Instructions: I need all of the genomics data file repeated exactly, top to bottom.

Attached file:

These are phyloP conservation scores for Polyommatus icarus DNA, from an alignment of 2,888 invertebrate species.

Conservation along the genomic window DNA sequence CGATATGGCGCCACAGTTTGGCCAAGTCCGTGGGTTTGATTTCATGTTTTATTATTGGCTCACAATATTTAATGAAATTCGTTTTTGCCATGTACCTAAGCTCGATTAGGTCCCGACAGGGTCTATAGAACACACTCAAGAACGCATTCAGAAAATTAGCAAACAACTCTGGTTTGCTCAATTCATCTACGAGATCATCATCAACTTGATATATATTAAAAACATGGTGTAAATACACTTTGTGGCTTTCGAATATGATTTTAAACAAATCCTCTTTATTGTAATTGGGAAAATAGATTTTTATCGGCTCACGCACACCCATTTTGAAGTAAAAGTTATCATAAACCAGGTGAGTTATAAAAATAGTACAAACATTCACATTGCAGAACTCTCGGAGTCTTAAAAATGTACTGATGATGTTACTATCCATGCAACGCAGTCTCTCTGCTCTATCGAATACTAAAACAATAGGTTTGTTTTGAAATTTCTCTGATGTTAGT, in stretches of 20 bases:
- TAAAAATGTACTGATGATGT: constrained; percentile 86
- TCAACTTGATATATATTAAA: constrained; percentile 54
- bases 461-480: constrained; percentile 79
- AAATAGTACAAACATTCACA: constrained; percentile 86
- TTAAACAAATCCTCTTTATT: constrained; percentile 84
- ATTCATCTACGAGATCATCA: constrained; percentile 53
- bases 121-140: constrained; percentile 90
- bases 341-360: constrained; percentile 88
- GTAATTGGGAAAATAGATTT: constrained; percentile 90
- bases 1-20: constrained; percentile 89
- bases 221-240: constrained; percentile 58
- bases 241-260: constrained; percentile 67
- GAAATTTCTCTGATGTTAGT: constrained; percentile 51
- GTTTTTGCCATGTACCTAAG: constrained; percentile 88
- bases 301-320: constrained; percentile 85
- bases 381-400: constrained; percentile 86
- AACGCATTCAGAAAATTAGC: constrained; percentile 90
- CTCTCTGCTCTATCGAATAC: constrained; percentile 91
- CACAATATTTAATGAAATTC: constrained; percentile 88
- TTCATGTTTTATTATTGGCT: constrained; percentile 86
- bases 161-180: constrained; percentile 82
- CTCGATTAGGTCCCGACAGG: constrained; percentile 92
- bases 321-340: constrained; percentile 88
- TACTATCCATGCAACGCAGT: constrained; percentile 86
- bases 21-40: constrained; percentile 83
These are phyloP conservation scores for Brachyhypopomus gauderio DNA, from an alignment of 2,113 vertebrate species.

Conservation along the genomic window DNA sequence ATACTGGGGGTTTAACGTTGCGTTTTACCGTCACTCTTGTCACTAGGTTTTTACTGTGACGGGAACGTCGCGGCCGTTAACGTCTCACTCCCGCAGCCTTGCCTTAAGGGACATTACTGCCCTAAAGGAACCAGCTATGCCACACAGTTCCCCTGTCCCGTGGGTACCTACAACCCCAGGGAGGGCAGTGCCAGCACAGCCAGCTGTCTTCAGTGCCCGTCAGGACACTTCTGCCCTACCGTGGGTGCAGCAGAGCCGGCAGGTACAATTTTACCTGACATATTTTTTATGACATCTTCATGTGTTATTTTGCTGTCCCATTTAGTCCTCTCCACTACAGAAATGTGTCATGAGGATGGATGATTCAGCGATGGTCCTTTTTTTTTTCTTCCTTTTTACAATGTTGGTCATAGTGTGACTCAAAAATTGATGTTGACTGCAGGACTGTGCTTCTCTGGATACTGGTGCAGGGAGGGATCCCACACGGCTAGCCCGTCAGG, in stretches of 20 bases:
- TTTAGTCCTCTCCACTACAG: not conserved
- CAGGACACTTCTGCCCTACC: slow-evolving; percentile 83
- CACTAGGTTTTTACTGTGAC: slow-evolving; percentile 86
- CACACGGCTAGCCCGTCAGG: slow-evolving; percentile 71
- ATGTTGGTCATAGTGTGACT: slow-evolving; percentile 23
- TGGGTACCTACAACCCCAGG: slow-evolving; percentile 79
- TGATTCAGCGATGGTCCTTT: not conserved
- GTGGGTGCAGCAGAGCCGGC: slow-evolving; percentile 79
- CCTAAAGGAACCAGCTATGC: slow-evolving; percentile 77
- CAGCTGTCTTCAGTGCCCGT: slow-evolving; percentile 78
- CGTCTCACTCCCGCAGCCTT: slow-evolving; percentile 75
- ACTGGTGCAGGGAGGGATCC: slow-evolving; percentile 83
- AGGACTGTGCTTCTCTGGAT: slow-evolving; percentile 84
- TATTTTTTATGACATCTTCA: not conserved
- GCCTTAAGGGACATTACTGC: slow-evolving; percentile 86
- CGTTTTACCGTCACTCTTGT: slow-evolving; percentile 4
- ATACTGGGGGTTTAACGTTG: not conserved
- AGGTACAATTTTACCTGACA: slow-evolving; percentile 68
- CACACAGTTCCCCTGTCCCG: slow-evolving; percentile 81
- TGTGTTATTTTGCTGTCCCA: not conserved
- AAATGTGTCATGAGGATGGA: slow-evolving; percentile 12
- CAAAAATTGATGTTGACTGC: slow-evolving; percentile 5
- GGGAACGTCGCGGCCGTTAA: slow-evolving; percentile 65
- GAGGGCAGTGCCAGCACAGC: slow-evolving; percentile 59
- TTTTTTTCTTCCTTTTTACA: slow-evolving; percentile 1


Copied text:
These are phyloP conservation scores for Polyommatus icarus DNA, from an alignment of 2,888 invertebrate species.

Conservation along the genomic window DNA sequence CGATATGGCGCCACAGTTTGGCCAAGTCCGTGGGTTTGATTTCATGTTTTATTATTGGCTCACAATATTTAATGAAATTCGTTTTTGCCATGTACCTAAGCTCGATTAGGTCCCGACAGGGTCTATAGAACACACTCAAGAACGCATTCAGAAAATTAGCAAACAACTCTGGTTTGCTCAATTCATCTACGAGATCATCATCAACTTGATATATATTAAAAACATGGTGTAAATACACTTTGTGGCTTTCGAATATGATTTTAAACAAATCCTCTTTATTGTAATTGGGAAAATAGATTTTTATCGGCTCACGCACACCCATTTTGAAGTAAAAGTTATCATAAACCAGGTGAGTTATAAAAATAGTACAAACATTCACATTGCAGAACTCTCGGAGTCTTAAAAATGTACTGATGATGTTACTATCCATGCAACGCAGTCTCTCTGCTCTATCGAATACTAAAACAATAGGTTTGTTTTGAAATTTCTCTGATGTTAGT, in stretches of 20 bases:
- TAAAAATGTACTGATGATGT: constrained; percentile 86
- TCAACTTGATATATATTAAA: constrained; percentile 54
- bases 461-480: constrained; percentile 79
- AAATAGTACAAACATTCACA: constrained; percentile 86
- TTAAACAAATCCTCTTTATT: constrained; percentile 84
- ATTCATCTACGAGATCATCA: constrained; percentile 53
- bases 121-140: constrained; percentile 90
- bases 341-360: constrained; percentile 88
- GTAATTGGGAAAATAGATTT: constrained; percentile 90
- bases 1-20: constrained; percentile 89
- bases 221-240: constrained; percentile 58
- bases 241-260: constrained; percentile 67
- GAAATTTCTCTGATGTTAGT: constrained; percentile 51
- GTTTTTGCCATGTACCTAAG: constrained; percentile 88
- bases 301-320: constrained; percentile 85
- bases 381-400: constrained; percentile 86
- AACGCATTCAGAAAATTAGC: constrained; percentile 90
- CTCTCTGCTCTATCGAATAC: constrained; percentile 91
- CACAATATTTAATGAAATTC: constrained; percentile 88
- TTCATGTTTTATTATTGGCT: constrained; percentile 86
- bases 161-180: constrained; percentile 82
- CTCGATTAGGTCCCGACAGG: constrained; percentile 92
- bases 321-340: constrained; percentile 88
- TACTATCCATGCAACGCAGT: constrained; percentile 86
- bases 21-40: constrained; percentile 83
These are phyloP conservation scores for Brachyhypopomus gauderio DNA, from an alignment of 2,113 vertebrate species.

Conservation along the genomic window DNA sequence ATACTGGGGGTTTAACGTTGCGTTTTACCGTCACTCTTGTCACTAGGTTTTTACTGTGACGGGAACGTCGCGGCCGTTAACGTCTCACTCCCGCAGCCTTGCCTTAAGGGACATTACTGCCCTAAAGGAACCAGCTATGCCACACAGTTCCCCTGTCCCGTGGGTACCTACAACCCCAGGGAGGGCAGTGCCAGCACAGCCAGCTGTCTTCAGTGCCCGTCAGGACACTTCTGCCCTACCGTGGGTGCAGCAGAGCCGGCAGGTACAATTTTACCTGACATATTTTTTATGACATCTTCATGTGTTATTTTGCTGTCCCATTTAGTCCTCTCCACTACAGAAATGTGTCATGAGGATGGATGATTCAGCGATGGTCCTTTTTTTTTTCTTCCTTTTTACAATGTTGGTCATAGTGTGACTCAAAAATTGATGTTGACTGCAGGACTGTGCTTCTCTGGATACTGGTGCAGGGAGGGATCCCACACGGCTAGCCCGTCAGG, in stretches of 20 bases:
- TTTAGTCCTCTCCACTACAG: not conserved
- CAGGACACTTCTGCCCTACC: slow-evolving; percentile 83
- CACTAGGTTTTTACTGTGAC: slow-evolving; percentile 86
- CACACGGCTAGCCCGTCAGG: slow-evolving; percentile 71
- ATGTTGGTCATAGTGTGACT: slow-evolving; percentile 23
- TGGGTACCTACAACCCCAGG: slow-evolving; percentile 79
- TGATTCAGCGATGGTCCTTT: not conserved
- GTGGGTGCAGCAGAGCCGGC: slow-evolving; percentile 79
- CCTAAAGGAACCAGCTATGC: slow-evolving; percentile 77
- CAGCTGTCTTCAGTGCCCGT: slow-evolving; percentile 78
- CGTCTCACTCCCGCAGCCTT: slow-evolving; percentile 75
- ACTGGTGCAGGGAGGGATCC: slow-evolving; percentile 83
- AGGACTGTGCTTCTCTGGAT: slow-evolving; percentile 84
- TATTTTTTATGACATCTTCA: not conserved
- GCCTTAAGGGACATTACTGC: slow-evolving; percentile 86
- CGTTTTACCGTCACTCTTGT: slow-evolving; percentile 4
- ATACTGGGGGTTTAACGTTG: not conserved
- AGGTACAATTTTACCTGACA: slow-evolving; percentile 68
- CACACAGTTCCCCTGTCCCG: slow-evolving; percentile 81
- TGTGTTATTTTGCTGTCCCA: not conserved
- AAATGTGTCATGAGGATGGA: slow-evolving; percentile 12
- CAAAAATTGATGTTGACTGC: slow-evolving; percentile 5
- GGGAACGTCGCGGCCGTTAA: slow-evolving; percentile 65
- GAGGGCAGTGCCAGCACAGC: slow-evolving; percentile 59
- TTTTTTTCTTCCTTTTTACA: slow-evolving; percentile 1